this thing for years. I have always been interested venge. I see it merely as one of the very small

in criminal law and I think the amendment we just means of providing that you and I, and our families

passed that is authored by five people who are fa- can again walk the streets and the byways of this

miliar with this field covers this subject. The state without fear of the criminal. 1 thank you.
other amendments, and I have read them, I am going
to be against them. Further Discussion

Further Discussion Mr. Weiss Fellow delegates, before moving the

previous question since I believe no one follows me,

Mr. Roy Mr. Chairman and ladies and gentlemen of I would like to attempt to summarize this very

the convention, I am going to move the previous eloquent discussion in that we have met this matter

question but in view of the fact that someone else headlong in the Bill of Rights Committee and have

will speak, I have something to say. In the book, spent many hours discussing this. I would like to

Love Story , Erich Segal asks "What do you say about compare this discussion to the three blind men and

a twenty-five year old girl who died?" I ask what the elephant who each described the tail, the trunk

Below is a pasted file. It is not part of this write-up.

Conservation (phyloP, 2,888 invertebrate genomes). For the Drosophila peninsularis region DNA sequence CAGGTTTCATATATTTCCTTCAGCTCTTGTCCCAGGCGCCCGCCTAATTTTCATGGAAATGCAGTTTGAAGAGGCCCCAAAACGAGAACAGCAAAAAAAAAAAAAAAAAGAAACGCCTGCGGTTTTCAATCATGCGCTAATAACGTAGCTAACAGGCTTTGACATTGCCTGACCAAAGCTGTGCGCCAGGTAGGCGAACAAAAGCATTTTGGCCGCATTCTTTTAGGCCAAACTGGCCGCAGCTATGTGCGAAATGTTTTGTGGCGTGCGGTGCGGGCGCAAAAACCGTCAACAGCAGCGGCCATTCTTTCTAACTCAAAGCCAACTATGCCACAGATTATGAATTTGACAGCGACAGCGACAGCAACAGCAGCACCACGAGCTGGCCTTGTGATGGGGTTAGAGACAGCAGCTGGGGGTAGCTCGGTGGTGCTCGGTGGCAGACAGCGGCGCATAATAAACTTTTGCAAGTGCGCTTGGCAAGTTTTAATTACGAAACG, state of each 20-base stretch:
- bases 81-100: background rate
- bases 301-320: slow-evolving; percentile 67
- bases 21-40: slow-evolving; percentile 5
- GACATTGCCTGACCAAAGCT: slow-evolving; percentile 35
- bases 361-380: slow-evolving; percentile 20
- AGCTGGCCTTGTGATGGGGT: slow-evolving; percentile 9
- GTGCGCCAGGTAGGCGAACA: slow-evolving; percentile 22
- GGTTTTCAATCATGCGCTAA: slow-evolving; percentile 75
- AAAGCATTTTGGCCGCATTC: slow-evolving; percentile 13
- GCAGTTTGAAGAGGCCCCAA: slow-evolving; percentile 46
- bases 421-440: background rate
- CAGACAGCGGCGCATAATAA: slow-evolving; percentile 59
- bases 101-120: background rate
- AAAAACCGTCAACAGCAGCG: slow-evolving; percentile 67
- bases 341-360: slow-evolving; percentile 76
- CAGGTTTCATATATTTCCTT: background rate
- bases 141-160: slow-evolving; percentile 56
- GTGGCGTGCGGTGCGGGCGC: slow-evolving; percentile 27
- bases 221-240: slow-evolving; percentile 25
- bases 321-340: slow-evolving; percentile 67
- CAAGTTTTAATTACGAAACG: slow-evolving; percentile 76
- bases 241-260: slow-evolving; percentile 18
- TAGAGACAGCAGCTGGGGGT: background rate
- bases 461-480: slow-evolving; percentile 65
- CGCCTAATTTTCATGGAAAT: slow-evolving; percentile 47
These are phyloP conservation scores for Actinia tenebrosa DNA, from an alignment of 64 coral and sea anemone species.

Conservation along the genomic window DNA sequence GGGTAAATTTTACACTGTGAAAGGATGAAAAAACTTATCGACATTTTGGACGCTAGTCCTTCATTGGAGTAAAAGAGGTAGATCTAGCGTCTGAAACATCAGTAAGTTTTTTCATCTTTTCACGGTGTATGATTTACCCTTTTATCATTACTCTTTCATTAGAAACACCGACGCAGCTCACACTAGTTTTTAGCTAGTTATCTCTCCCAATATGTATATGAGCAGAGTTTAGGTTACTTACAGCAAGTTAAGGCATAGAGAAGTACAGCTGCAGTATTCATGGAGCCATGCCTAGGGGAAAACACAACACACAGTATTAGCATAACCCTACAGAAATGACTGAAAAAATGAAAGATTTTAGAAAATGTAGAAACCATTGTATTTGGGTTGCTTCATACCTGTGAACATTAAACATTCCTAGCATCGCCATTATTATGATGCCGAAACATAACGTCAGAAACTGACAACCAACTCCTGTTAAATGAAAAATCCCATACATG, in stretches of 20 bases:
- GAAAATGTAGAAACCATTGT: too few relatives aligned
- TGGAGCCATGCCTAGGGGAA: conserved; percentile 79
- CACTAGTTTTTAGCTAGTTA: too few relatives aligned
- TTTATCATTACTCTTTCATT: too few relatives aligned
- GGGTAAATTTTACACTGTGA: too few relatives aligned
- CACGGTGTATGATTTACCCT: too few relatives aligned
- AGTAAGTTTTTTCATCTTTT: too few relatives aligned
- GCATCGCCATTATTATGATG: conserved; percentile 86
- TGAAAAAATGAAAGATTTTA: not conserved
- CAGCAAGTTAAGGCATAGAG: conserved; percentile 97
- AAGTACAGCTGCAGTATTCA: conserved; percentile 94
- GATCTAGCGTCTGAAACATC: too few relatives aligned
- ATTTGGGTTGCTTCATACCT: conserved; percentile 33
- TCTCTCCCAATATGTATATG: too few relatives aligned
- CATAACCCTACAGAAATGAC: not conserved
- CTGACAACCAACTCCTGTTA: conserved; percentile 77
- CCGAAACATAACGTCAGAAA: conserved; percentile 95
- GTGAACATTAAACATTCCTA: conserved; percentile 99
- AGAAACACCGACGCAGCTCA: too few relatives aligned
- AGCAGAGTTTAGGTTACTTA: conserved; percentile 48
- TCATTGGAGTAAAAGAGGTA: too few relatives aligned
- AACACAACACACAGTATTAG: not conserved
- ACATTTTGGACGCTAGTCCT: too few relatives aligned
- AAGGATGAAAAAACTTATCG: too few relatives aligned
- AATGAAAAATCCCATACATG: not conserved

do you say about a national paranoia of law and and the legs. I think each person up here is very

order to a group of honest, dedicated, well-meaning sincere in what they had to say. Each one - the

whites who may be headed in the wrong direction? district attorneys have related a very important

I say whites because the blacks among us, long the phase of their undertaking. Others who feel very

recipients of this law and order paranoia, need strongly as a citizen on the street, insecure in

not be reminded of its consequences. Do I repeat their own person as they walk down the street day

that Pappy Triche was eminently correct when he said and night, in expressing the belief that criminals

that you are confusing parole and probation, a le- should be removed from the scene, either by life

gitimate legislative function, with commutation and imprisonment or otherwise. I can vouch very defin-

pardon, a legitimate executive function that only i tely - pronounc i ng people dead who have been mur-

the governor is equipped to handle because of those dered by criminals in our community, the very famous

cases where it is needed? Could I call your atten- [...] case. I had t "

tion to the fact that the common denominator of all this woman dead who



Fortune of pronouncing
legedly murdered by thi



the arguments supporting the Burson Amendment is individual. These are serious problems. Now we



Online LibraryLouisiana. Constitutional Convention (1973)Records of the Louisiana Constitutional Convention of 1973 (Volume 6) → online text (page 2 of 155)